The American Heart Association has put together a list of the top ten reasons why men put off going to the doctor. They include:
1. Men don’t have a doctor
2. They don’t have insurance
3. They think there isn’t anything wrong
4. Men don’t have time
5. They don’t want to spend the money
6. Often, men feel that doctors don’t do anything
7. They are afraid of what they may be told
8. They are nervous about getting uncomfortable exams
9. Men want to be seen as tough
10. Their significant other has been saying they need a checkup and they don’t want to give in
With the reasons why men don’t go to the doctor being explained, let’s look at how often men should visit the doctor and what they should have checked.
Regardless of age, all men should have an annual physical exam. In their 20s, men begin having their cholesterol tested every five years as well as screenings for testicular cancer. Also, depending on the risk levels, men should be screened for skin cancer, STDs, HIV and alcohol abuse. Men should also be checked for diabetes, thyroid disease, liver problems and anemia.
By their 30s, screenings for coronary heart disease and vision exams should be added to the list.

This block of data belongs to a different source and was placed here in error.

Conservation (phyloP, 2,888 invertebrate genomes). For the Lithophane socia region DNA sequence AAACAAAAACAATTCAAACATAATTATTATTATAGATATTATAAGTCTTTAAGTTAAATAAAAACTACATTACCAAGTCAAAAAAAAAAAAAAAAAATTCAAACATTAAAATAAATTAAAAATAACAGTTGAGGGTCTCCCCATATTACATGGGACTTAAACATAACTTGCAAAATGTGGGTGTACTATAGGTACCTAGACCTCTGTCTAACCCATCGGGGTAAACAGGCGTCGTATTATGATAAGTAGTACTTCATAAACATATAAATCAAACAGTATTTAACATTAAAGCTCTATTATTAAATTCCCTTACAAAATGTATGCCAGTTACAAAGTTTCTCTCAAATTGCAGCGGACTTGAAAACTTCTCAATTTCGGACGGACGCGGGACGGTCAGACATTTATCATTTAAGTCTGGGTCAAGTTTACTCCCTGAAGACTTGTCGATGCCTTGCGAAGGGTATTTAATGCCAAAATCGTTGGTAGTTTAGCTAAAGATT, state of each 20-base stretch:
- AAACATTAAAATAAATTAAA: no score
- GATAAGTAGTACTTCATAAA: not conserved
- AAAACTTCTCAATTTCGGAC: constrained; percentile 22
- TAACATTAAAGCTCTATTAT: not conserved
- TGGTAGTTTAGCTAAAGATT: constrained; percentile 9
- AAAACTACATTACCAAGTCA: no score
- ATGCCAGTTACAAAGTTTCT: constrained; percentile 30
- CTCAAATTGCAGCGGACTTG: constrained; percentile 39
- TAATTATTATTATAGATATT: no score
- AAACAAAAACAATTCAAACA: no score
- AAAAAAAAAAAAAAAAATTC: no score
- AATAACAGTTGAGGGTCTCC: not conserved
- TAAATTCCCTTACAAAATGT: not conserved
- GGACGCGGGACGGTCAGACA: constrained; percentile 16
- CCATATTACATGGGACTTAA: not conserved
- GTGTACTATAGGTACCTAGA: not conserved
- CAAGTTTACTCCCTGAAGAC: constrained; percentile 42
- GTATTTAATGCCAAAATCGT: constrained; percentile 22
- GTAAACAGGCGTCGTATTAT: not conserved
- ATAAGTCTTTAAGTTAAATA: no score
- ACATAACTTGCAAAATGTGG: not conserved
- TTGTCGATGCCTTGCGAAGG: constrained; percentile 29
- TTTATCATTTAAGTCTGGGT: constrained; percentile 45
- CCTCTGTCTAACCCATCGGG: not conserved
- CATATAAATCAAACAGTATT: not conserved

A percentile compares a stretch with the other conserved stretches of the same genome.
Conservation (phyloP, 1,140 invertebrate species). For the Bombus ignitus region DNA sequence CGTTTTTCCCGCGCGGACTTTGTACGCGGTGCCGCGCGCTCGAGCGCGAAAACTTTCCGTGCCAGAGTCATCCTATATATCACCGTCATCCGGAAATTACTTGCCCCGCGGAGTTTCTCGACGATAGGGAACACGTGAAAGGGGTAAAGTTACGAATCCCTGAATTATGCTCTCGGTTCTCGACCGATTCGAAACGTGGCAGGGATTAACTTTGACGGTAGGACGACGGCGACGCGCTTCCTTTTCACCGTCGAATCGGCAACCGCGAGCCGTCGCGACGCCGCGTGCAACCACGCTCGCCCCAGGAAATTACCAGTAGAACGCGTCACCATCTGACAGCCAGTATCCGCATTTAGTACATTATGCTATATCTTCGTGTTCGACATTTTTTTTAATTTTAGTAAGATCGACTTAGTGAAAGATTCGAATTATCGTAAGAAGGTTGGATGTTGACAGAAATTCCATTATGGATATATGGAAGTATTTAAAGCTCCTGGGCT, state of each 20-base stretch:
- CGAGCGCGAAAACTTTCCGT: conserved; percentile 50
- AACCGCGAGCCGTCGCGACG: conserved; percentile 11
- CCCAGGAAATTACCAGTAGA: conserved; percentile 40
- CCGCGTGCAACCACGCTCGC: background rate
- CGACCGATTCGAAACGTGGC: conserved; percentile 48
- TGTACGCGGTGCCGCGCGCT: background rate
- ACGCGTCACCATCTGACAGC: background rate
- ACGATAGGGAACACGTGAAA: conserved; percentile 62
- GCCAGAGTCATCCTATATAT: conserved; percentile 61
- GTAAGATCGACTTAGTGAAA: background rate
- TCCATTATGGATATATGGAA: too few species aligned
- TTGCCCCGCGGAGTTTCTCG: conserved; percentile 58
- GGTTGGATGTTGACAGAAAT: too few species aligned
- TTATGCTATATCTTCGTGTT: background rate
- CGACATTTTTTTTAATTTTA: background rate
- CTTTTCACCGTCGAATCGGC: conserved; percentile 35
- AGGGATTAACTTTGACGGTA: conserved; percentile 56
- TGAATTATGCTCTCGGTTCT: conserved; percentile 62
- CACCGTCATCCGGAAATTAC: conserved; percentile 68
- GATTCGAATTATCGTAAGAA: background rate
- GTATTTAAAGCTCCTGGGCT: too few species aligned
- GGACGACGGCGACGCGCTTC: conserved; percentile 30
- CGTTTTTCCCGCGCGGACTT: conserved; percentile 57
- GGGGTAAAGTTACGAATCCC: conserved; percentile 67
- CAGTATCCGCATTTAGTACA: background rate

In their 40s, men should begin having screenings for prostate cancer and diabetes every three years over the age of 45. It’s important to note that prostate cancer is the most common cancer, outside of skin cancer, among men. When men reach their 50s, not only should men have the screenings previously mentioned, but annual checks for Type II diabetes, lipid disorders, electrocardiograms, hearing exams, colon cancer screenings and depression screenings should be included. Electrocardiograms test for heart disease.
In their 60s, men should begin having screenings for osteoporosis, dementia and they should talk with their doctor about carotid artery ultrasound screenings. Then by the time men reach their 70s and up, it’s recommended they speak with their doctor to see if they need to continue with colorectal screenings. Generally, colorectal screenings continue to the age of 75.
So we’ve covered the bases on why it’s important for men to go to the doctor for treatment of illness, but now let’s look at what you can do to prevent needing treatment in the first place: